ithout a doubt, the most impressive tech to come out of Grand Prix Okayama is Masami Ibamoto's Loop Junktion life combo deck. It can go off multiple ways, has lots of consistency due to its impressive tutoring capability, and has plenty of "silver bullet" cards to shut down whatever strategy is across the table. What's really impressive about the design is that you can tell a lot of effort went into it, as some otherwise obscure cards are in the deck to deal with specific situations that were either theorized or came up in testing. All that work definitely paid off, as four players ran it yesterday and three of them played today, with Akira Asahara running it in the Top 8. As the Quarterfinals were being played, I sat down and talked to Ibamoto to learn a little more about the deck of the tournament.
Translation by Ron Foster
Sideboard: How did you think of the idea for the deck?
Ibamoto: The infinite life combo with the en-Kor, Task Force and Worthy Cause has been around for a while. But back then, it was like, "What do you do with your infinite life?" Then, Test of Endurance came out, and I decided that after the bannings, the new environment would be filled with decks that couldn't do anything about infinite life. It would be mostly creature decks, as opposed to combo. So, I thought it would be fun to build an infinite life deck and try it out at the tournament.
Sideboard: Something that's interesting is that the deck has a lot of ways to get the combo off now. It's not that you just need the en-Kor, Task Force and Worthy Cause. You've got multiple en-Kors, you've got the Spiritualist, you have Worthy Cause and the Sanctum. There are a lot of options.
Ibamoto: The increase in cards that allow you to sacrifice other things, or to search for them has definitely improved the deck and made it more reliable. Because, it's a three card combo with different ways of doing it, and there are eight tutors, eleven if you count Academy Rector. Plus, there's all the ways to sacrifice creatures and all the different creatures you can target to get the combo off. Effectively, I have fifteen of each of my key cards in the deck. So, it's easy to put everything together.
Sideboard: When I was watching you play, what was really cool to me was that you always seemed to have the answer to whatever your opponent did. Of course, that's because you have all these one-of's and the tutors to get them. How did you figure out which cards you'd need for those specific situations? It seems like a pretty difficult task because you've got tutoring in the maindeck and sideboard.
Ibamoto: I was tweaking the deck right up to the last minute, because as you said, it was difficult to think of which cards to put in. I was pretty confident about my chances against creature decks, basically you've got that locked down. Psychatog is a little rough, and Goblins can be fast and get the drop on you. The deck has the old Vampiric Tutor philosophy of four tutors and one of each card, but it was difficult to think of which ones to use. Analysis of the metagame was so essential. You have to think, "What decks will be out there?" and then, "What card breaks those decks in the most effective manner?" It was very difficult to come up with that.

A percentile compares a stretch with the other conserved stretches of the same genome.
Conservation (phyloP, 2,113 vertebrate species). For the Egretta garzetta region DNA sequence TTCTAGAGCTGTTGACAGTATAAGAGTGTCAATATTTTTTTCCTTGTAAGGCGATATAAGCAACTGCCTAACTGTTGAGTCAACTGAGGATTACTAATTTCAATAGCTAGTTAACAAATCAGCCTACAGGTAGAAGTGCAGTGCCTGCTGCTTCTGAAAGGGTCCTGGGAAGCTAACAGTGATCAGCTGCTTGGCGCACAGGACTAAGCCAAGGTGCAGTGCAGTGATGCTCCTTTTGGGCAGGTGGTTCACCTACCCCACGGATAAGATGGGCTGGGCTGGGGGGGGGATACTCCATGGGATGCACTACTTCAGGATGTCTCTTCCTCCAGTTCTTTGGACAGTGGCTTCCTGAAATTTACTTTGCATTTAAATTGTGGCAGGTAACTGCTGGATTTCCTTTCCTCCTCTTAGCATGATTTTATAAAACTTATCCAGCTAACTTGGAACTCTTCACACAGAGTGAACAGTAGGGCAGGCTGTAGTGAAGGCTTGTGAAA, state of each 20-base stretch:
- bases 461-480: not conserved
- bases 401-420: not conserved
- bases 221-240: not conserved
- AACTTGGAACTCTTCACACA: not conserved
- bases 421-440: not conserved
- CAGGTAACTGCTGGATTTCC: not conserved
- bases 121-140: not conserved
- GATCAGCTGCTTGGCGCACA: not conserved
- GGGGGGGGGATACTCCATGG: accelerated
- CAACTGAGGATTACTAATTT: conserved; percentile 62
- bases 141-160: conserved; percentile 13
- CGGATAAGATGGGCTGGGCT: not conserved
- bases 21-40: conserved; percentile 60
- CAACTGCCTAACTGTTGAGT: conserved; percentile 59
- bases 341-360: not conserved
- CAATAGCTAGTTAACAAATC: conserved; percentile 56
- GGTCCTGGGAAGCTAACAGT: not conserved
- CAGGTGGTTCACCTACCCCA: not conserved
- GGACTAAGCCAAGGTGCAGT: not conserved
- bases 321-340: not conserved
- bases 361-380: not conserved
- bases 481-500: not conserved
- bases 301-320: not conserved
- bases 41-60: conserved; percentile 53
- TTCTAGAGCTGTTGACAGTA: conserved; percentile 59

Sideboard: Now that you've gone through the tournament, what changes would you make to the deck if you could do it over again?
Ibamoto: I didn't use Limited Resources at all. I thought it would be a good anti-Psychatog, anti-Upheaval card, but I ended up never using it. From that respect, having more Chokes would have been much better, or even four Seedtimes. I might go up to four Seedtimes, and I'm also thinking that I'd probably take out the Seedtimes and go up to four Orim's Chants. It's a better tool against other combo decks.
Sideboard: Do you think that this deck has the power to be a mainstay in the format from now on?
Ibamoto: Certainly it has the potential, but it relies mostly on its rouge factor. People weren't expecting it this tournament, so I was able to sail through pretty easily. But, now that people have seen the deck and seen the list up on Sideboard, they'll know how it works and think of ways to beat it. So, it probably won't be as strong of a deck and may not end up being a lasting archetype.
Sideboard: Regardless of that, you must be happy with its performance.
Ibamoto: Yeah, four people used the deck and three made day two. One is in the Top 8. The deck definitely did well.
Sideboard: On a personal level as a deckbuilder, what does the accomplishment mean?
Ibamoto: I like making weird rogue decks, so I'm happy people are saying, "Ibamoto's deck, that was pretty crazy. It's a cool deck!"
Sideboard: So for the next Constructed event should we expect something new from you?
Ibamoto: Hold onto your hats.
Sideboard: Anything else?
Ibamoto: There's only a week left in the season, but there's still some PTQs. It'll be nice to see if anyone uses this next week, and I'll be really happy if I look at the coverage and see people playing it.